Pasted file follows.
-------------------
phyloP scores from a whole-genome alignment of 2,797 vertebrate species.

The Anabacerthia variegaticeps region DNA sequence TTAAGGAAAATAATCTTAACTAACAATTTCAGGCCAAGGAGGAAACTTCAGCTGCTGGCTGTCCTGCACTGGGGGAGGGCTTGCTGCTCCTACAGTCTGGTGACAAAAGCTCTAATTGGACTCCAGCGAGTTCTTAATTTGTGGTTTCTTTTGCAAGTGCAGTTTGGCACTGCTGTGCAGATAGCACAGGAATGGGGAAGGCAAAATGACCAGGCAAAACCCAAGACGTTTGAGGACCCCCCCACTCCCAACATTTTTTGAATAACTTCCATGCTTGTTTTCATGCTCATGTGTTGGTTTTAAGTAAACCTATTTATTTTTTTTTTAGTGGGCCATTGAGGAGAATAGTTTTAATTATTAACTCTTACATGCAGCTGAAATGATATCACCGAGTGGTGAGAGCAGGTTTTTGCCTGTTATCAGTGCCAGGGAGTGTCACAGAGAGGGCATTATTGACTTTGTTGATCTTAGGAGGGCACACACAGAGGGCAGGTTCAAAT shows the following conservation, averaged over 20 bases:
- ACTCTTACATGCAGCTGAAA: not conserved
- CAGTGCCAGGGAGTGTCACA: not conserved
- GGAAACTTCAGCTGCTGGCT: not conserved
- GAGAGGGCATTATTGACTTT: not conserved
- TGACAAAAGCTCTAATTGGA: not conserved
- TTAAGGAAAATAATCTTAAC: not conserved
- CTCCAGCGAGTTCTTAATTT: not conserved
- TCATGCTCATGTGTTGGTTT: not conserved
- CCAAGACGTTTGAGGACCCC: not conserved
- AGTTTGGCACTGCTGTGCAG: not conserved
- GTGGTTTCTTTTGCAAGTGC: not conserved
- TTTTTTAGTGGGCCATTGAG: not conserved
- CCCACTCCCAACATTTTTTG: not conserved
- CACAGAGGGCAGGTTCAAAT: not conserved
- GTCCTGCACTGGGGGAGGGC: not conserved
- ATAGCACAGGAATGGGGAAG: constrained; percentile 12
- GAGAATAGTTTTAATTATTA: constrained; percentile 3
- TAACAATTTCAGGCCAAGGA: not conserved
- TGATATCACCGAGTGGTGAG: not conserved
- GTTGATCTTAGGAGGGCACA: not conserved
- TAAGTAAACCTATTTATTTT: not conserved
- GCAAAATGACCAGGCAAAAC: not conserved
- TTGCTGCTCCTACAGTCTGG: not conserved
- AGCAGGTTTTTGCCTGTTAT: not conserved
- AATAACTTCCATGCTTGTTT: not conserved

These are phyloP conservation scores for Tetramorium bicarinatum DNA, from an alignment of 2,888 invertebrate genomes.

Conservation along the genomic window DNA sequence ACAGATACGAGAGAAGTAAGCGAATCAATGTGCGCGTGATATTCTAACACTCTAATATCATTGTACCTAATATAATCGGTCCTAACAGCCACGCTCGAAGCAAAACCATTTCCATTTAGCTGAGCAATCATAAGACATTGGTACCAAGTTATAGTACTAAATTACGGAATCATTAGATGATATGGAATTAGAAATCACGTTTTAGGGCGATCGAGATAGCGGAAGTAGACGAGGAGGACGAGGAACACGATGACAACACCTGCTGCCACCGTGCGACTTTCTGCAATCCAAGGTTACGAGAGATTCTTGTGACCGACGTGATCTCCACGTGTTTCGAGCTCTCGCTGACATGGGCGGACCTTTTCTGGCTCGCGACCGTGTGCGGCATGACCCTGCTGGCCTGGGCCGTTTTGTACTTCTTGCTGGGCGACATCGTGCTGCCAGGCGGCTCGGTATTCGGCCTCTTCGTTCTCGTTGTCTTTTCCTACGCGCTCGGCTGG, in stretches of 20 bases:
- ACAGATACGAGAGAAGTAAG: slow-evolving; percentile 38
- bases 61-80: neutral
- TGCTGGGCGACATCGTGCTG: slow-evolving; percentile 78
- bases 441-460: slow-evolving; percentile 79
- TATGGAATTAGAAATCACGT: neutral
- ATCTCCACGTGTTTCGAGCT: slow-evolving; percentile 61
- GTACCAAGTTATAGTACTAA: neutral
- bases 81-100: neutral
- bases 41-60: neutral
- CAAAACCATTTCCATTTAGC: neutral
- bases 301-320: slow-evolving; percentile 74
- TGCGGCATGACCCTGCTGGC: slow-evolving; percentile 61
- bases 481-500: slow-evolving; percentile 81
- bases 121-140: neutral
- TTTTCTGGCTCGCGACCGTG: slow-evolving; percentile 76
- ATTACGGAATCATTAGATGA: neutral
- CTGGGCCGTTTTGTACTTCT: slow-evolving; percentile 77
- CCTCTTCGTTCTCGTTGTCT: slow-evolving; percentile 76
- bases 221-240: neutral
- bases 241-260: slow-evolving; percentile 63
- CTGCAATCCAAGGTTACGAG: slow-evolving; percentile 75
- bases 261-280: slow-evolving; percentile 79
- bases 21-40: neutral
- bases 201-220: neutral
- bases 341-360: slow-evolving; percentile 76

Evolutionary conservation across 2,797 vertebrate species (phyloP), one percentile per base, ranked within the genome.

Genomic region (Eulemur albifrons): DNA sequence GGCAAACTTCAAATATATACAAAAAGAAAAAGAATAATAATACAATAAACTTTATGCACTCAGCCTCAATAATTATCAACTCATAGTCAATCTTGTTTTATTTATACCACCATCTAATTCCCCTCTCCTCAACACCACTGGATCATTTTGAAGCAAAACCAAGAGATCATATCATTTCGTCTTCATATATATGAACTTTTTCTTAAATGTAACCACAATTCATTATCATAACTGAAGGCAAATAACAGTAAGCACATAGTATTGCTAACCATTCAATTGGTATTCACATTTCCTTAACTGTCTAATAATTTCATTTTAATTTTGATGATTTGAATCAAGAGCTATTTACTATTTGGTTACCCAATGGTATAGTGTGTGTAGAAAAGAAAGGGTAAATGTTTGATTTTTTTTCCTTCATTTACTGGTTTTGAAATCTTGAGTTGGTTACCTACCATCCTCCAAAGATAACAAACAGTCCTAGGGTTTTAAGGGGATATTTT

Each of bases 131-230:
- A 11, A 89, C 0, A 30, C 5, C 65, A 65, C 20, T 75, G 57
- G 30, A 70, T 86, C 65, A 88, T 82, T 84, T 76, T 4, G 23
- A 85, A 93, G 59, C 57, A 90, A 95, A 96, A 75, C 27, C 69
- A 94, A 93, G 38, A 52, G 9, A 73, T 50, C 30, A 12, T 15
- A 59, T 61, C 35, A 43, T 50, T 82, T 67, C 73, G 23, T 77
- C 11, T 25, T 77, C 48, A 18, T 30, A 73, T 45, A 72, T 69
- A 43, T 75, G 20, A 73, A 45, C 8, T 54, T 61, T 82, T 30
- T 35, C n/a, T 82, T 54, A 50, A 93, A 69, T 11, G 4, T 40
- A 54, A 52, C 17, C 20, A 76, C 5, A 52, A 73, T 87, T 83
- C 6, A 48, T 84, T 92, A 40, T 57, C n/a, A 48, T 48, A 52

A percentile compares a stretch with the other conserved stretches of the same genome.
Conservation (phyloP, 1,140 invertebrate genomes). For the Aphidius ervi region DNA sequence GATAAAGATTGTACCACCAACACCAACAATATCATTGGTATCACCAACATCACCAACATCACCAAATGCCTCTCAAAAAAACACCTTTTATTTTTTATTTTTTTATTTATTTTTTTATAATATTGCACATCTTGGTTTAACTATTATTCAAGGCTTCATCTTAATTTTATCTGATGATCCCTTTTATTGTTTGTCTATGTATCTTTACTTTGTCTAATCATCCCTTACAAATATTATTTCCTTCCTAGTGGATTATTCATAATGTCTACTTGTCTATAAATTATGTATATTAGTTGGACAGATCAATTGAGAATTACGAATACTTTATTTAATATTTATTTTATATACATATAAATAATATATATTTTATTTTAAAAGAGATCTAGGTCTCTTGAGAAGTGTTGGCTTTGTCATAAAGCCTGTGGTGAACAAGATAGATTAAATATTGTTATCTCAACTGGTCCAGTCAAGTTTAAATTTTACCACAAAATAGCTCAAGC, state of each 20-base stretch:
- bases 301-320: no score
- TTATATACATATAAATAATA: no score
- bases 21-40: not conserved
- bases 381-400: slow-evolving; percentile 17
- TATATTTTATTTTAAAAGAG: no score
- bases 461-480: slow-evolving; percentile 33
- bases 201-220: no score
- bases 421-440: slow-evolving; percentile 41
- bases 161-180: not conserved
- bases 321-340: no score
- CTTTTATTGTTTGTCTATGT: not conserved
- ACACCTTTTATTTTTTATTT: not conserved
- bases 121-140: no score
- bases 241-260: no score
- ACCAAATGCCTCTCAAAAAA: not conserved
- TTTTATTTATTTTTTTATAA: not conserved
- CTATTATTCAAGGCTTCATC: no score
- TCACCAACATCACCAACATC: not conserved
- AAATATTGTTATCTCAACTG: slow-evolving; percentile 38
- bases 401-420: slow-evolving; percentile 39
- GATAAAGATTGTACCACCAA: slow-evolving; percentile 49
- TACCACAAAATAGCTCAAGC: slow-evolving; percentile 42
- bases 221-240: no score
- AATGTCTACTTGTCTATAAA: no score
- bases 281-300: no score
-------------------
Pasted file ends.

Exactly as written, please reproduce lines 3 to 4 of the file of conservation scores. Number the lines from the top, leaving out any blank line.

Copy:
- ACTCTTACATGCAGCTGAAA: not conserved
- CAGTGCCAGGGAGTGTCACA: not conserved